Condominiums: Frequently Asked Questions

Is there a limit on how much condo fees can be increased?

There is no maximum amount.

Each year, your condominium corporation should set out a budget for current operating expenses and the reserve fund. If you or other owners are concerned about increases to condo fees, discuss this with your board of directors at the condominium’s annual general meeting or at any other owners’ meeting.

Can I withhold my condo fees until urgent repairs are carried out in my unit?

Generally speaking, unit owners have to pay their condo fees even if they have a claim or dispute with the condo corporation. If they do not pay, the corporation can register a certificate of lien against a unit. This lien can be enforced, if necessary, by selling a unit.

My condo board wants to use the reserve fund to build a new exercise room. Can they do that?

No. The reserve fund may be used only for major repairs or replacement of the common elements or of any assets of the corporation.

Also, a new exercise room would be a substantial change to the common elements. These kinds of changes must be approved by at least 66.66% of the owners in the condominium corporation.

Our board says there’s no money in the reserve fund to complete necessary repairs. We don’t know where the money has gone. What can we do?

Generally speaking, unit owners have the right to examine the financial records of the corporation, including the reserve fund study. This study estimates necessary repairs and sets a minimum balance for the reserve fund.

There is usually a process that owners have to follow when asking for records. There are also some exceptions to the records that owners can request. For example, condo boards do not have to release records that have personal information of its employees.

Also, according to the Condominium Act, unit owners must appoint an auditor to review the condo board’s financial statements and prepare an annual auditor’s report. The condo board’s financial statements and the auditor’s report must be given to all owners as part of the annual general meeting notice package. Owners have the right to have the auditor attend this meeting to answer their questions.

My window has been leaking and causing damage in my unit. I submitted a work order to the condo manager but nothing has happened. What can I do?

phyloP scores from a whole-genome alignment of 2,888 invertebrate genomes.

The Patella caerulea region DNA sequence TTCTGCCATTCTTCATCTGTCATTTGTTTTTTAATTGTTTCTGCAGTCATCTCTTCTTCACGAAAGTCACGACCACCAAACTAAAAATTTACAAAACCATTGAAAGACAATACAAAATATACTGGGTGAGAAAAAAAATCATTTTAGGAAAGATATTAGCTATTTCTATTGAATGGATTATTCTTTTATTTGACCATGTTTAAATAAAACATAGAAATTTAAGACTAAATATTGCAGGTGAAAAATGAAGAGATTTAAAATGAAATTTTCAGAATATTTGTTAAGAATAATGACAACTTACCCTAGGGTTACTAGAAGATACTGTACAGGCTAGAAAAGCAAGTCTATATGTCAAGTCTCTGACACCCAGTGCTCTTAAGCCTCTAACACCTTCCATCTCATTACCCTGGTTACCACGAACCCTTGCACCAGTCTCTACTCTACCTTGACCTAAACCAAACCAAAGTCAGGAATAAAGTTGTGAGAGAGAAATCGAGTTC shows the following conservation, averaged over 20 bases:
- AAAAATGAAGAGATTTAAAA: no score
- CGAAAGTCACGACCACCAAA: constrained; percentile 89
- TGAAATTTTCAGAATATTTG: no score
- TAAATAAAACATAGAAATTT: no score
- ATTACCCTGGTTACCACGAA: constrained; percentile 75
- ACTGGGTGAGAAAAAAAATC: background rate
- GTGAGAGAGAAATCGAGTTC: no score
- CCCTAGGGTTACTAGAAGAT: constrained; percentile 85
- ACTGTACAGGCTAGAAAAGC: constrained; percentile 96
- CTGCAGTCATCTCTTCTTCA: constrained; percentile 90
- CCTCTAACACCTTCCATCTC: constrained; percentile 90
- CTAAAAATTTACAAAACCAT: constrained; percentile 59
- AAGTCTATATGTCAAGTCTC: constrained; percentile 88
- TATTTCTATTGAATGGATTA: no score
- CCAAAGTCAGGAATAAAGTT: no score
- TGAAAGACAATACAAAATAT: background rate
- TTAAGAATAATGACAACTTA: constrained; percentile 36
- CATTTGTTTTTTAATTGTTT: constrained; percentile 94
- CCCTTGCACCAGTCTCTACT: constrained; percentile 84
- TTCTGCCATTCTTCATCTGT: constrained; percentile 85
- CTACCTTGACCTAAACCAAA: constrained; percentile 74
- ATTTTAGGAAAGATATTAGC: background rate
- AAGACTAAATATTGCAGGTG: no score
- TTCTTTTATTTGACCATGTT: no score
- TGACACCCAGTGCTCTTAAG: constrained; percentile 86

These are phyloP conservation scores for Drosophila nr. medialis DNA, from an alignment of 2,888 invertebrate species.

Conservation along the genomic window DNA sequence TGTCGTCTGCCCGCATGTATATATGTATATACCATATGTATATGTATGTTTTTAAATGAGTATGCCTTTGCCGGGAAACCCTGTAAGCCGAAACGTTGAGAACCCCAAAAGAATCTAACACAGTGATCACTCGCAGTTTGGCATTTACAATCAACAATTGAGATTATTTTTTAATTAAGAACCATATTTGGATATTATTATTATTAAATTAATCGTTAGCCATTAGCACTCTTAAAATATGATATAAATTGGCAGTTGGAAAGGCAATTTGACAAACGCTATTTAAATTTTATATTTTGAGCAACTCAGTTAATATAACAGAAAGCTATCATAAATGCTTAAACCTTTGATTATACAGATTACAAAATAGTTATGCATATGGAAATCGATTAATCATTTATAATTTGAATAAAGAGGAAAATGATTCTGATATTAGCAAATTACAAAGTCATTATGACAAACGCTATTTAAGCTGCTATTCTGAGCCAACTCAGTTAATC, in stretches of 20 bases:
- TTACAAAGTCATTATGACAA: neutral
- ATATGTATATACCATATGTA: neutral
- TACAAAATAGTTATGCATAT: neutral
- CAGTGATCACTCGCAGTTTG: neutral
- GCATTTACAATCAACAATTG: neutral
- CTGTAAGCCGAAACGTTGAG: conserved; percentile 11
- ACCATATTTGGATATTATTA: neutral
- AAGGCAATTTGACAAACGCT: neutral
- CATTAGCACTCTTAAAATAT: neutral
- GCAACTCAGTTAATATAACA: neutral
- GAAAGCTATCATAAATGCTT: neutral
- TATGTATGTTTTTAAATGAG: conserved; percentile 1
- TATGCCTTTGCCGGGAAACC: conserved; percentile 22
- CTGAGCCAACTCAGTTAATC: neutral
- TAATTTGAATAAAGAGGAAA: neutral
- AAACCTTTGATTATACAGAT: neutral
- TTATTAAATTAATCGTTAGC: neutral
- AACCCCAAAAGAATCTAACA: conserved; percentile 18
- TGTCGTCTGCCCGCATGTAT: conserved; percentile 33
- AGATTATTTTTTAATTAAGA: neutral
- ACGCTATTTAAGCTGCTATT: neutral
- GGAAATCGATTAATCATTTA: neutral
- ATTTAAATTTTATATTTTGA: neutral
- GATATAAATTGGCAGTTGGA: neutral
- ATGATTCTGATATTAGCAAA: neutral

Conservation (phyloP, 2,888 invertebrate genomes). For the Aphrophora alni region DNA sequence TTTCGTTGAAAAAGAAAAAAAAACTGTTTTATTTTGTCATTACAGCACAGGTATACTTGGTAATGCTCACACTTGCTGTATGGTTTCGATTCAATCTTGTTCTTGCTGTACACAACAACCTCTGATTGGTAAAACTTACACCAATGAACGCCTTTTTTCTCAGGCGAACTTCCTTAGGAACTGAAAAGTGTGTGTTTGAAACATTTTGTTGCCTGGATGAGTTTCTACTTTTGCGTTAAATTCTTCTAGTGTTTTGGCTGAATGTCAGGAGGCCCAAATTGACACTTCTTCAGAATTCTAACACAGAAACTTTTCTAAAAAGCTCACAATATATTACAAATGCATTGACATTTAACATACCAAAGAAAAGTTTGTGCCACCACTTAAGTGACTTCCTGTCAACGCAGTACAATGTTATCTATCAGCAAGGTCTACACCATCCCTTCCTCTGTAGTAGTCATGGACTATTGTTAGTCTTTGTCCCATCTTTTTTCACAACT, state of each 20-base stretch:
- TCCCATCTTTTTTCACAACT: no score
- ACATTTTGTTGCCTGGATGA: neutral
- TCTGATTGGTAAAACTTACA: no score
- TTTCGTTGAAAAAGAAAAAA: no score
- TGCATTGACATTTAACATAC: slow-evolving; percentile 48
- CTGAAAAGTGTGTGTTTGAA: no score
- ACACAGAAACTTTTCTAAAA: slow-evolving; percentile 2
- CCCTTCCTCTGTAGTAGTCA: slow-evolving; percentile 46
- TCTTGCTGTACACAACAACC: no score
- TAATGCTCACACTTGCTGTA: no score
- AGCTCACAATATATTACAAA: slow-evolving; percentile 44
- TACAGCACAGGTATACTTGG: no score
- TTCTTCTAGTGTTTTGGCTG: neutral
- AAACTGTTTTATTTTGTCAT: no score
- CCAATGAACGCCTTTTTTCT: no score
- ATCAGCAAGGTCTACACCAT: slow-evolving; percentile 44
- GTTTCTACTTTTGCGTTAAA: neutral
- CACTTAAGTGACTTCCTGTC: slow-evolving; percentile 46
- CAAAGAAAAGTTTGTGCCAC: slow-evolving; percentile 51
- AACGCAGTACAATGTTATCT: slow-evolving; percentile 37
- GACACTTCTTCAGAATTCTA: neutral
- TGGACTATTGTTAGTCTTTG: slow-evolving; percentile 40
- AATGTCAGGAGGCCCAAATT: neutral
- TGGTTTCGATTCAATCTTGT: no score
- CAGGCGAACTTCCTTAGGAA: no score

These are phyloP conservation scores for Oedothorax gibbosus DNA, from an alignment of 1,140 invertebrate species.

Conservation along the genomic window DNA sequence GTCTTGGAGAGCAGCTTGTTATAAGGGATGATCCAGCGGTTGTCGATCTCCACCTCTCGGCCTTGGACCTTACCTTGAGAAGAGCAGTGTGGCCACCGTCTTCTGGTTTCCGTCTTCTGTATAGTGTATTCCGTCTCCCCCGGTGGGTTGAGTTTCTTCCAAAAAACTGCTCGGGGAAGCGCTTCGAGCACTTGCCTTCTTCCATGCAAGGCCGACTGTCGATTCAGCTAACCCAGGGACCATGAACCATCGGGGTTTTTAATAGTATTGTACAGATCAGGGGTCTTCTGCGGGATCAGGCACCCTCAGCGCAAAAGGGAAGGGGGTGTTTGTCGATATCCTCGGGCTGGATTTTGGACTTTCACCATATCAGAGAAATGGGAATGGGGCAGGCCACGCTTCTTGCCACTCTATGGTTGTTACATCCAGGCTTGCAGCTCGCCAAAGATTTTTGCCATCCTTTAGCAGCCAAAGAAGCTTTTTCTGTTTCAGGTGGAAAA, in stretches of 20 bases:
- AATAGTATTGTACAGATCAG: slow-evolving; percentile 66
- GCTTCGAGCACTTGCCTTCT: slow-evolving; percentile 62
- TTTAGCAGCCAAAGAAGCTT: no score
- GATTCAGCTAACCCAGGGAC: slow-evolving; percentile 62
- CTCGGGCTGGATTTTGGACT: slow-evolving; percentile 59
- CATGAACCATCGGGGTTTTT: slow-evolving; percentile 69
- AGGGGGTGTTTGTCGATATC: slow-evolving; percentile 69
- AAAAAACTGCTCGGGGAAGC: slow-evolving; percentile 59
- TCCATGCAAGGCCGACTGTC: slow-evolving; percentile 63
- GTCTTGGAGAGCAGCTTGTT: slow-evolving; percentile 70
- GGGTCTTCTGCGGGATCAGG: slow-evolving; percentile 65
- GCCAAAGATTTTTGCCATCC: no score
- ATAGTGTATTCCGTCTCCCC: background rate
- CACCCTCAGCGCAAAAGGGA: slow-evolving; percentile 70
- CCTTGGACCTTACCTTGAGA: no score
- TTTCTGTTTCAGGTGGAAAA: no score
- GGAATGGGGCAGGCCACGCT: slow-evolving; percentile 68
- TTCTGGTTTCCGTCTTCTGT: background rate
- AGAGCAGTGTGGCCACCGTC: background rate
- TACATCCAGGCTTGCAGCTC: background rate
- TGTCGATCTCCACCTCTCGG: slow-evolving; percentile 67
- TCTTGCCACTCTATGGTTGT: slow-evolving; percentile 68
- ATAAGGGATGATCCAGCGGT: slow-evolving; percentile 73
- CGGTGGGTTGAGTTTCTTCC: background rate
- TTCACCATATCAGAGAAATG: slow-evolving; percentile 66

Contact your condo manager or the board of directors to clarify who is responsible for any repair and maintenance that’s needed. Responsibility for repairs can vary from one condominium property to another.

If you have insurance for your unit, you can also consider contacting your insurance company. Or, if the condo board is responsible for making the repairs, ask for a timeline for action.

The sink in the unit above me overflowed and damaged my unit. Who pays for the repairs?

Consider contacting the condo manager or board of directors as soon as possible. Check:

if anything has to be done right away to stop any more damage
if the damage in your unit is covered under the corporation’s insurance policy
Also, if you have insurance for your unit, consider contacting your own insurance company.

You can also review the condo corporation’s declaration and by-laws to better understand your rights.

Can pets be banned or restricted in a condo building?

Yes, it is possible. Check your condominium’s declaration, by-laws and rules to see if pets are prohibited in your building or if there are any weight restrictions.

Ask the condo manager or board of directors for a meeting to discuss the issue. There may be room to negotiate.

You may also want to consider getting legal advice, especially before you decide to buy a unit in a condominium that limits or prohibits pets.

There is a loud and difficult resident across the hall from me. What can I do about this situation?

Report the concern to your condo manager or the board and ask that they look into the matter.

The condo board must take reasonable steps to make sure that owners and residents comply and with the Condominium Act, and the condominium’s declaration, by-laws and rules.

Can the property manager enter my unit without notice?

It is possible in some cases.

If there is an emergency, like a fire, management may be able to enter a unit immediately or without notice. Check your condominium’s declaration, by-laws and rules.

Normally, a representative of a corporation may enter a unit to carry out the “objects and duties” of the corporation, like inspecting the heating and cooling system, as long as he or she gives the unit owner and resident reasonable notice and enters at a reasonable time.

Do condo boards have to call and hold owners meetings?

When it comes to holding owners’ meetings, boards have to:

  • call and hold an annual general meeting within 3 months after the condo corporation is created (i.e. after the registration of the condo declaration and description)
  • after that, boards have to call and hold annual general meetings within 6 months of the end of each fiscal year of the corporation
  • call and give notice for a meeting at least 15 days before it is scheduled